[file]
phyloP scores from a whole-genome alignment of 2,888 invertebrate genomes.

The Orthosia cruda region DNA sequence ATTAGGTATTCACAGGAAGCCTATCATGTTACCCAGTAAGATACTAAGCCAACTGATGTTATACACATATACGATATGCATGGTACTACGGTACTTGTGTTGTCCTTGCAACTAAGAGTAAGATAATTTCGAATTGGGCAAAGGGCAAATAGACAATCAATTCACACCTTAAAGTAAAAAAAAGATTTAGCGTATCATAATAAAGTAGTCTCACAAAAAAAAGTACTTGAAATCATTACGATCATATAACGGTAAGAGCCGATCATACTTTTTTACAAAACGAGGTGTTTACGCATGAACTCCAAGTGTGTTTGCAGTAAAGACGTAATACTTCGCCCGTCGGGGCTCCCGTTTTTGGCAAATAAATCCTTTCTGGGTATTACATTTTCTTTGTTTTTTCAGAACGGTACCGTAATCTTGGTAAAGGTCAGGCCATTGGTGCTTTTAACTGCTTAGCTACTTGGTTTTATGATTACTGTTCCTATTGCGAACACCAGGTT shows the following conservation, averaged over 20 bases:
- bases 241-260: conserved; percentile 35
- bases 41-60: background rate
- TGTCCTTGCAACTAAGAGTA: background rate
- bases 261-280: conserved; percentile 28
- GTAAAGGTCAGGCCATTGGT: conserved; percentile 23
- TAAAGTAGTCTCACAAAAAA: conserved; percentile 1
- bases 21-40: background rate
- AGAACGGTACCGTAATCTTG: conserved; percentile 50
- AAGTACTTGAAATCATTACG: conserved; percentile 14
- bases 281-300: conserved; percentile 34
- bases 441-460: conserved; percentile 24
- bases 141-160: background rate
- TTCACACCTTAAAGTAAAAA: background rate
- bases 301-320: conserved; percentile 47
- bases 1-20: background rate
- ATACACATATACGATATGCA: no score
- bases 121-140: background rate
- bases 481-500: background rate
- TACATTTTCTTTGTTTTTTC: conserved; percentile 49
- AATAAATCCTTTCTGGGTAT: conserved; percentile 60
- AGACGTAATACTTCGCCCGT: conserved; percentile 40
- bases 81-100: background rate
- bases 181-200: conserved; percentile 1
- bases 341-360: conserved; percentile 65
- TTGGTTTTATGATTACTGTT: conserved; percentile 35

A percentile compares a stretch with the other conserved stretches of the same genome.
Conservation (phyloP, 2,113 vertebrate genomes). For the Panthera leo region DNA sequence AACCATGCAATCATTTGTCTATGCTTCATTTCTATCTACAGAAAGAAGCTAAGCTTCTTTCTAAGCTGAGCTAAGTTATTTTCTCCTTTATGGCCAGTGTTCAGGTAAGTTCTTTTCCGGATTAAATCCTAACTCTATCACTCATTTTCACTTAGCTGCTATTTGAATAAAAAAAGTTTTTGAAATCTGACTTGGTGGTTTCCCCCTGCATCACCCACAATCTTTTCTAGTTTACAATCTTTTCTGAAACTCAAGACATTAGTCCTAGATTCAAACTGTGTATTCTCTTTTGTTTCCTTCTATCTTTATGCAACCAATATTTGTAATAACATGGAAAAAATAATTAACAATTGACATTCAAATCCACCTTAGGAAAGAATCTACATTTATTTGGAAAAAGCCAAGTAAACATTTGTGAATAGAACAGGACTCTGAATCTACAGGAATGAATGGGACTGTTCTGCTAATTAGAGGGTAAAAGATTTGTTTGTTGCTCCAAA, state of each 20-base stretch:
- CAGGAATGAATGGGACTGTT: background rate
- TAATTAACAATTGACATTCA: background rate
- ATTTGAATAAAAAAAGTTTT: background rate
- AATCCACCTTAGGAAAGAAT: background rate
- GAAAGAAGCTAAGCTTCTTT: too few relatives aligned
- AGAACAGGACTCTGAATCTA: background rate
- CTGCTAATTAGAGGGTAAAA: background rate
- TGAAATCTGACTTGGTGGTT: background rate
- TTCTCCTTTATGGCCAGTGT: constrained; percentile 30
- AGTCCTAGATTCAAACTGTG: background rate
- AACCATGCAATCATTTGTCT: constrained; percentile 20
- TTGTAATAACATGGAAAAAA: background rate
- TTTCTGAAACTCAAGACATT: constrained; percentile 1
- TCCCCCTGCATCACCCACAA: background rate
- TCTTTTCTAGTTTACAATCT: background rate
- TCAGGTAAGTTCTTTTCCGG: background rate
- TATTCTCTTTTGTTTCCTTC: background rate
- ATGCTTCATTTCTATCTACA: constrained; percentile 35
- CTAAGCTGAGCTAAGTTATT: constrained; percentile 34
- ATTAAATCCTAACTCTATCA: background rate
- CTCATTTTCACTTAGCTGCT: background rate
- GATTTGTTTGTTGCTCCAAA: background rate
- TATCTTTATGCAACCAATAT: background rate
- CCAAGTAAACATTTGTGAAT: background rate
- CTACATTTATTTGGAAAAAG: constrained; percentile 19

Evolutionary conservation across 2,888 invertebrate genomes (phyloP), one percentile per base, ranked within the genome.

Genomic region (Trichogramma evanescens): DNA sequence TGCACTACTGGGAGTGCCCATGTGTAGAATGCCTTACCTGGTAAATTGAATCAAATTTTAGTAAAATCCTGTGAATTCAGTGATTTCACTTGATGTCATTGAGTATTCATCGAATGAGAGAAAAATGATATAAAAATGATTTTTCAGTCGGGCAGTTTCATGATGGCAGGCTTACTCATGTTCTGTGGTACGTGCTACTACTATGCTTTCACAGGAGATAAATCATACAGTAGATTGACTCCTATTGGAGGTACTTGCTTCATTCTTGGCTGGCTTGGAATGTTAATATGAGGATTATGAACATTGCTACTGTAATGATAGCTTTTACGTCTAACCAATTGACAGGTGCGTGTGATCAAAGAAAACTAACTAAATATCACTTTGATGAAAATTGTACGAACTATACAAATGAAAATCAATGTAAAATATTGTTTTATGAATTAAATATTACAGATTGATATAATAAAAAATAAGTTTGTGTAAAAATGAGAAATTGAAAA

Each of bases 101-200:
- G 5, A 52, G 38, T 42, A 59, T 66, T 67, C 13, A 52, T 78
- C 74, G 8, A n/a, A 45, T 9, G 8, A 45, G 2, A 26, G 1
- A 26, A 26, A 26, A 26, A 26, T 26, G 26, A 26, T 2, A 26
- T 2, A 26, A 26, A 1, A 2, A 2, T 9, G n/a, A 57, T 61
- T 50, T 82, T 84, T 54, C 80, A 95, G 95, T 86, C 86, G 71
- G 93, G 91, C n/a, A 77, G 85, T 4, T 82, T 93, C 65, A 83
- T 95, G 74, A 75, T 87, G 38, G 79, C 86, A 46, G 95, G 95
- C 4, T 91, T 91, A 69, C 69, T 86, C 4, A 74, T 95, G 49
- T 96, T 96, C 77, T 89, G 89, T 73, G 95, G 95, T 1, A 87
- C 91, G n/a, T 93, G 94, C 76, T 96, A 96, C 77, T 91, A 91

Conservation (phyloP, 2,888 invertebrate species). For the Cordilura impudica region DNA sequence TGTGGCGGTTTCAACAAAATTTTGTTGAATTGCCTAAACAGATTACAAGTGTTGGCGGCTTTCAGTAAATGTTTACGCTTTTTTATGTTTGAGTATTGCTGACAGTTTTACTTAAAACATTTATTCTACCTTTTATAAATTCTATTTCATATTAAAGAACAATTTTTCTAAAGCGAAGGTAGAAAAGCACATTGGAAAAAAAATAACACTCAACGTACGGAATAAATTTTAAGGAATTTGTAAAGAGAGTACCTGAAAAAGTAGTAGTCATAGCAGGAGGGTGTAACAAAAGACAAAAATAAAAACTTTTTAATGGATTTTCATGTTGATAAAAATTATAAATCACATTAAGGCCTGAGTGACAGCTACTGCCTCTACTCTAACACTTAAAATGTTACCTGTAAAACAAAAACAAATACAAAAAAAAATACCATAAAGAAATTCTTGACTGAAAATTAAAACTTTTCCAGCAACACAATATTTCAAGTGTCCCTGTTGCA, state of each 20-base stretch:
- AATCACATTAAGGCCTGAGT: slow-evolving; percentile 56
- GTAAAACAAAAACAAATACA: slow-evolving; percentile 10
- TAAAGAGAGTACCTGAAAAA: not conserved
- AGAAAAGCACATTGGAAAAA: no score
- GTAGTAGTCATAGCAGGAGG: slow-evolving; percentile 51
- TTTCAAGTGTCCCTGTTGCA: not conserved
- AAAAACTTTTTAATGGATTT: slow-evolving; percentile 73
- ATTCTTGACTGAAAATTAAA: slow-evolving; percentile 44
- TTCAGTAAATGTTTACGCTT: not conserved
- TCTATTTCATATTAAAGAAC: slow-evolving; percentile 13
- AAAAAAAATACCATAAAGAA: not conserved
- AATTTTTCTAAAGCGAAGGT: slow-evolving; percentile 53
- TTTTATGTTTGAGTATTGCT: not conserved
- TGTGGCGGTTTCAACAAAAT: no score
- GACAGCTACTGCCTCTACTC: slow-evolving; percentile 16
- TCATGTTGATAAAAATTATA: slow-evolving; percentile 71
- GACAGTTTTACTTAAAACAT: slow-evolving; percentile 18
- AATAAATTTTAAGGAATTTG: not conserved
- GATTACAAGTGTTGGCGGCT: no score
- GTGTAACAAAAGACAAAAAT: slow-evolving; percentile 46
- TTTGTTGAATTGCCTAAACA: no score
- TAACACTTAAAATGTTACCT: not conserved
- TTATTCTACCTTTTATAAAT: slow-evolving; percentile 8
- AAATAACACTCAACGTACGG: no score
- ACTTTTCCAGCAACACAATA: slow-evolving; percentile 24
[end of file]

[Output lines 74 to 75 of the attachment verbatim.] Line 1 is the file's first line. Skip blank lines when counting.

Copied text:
- TTTCAAGTGTCCCTGTTGCA: not conserved
- AAAAACTTTTTAATGGATTT: slow-evolving; percentile 73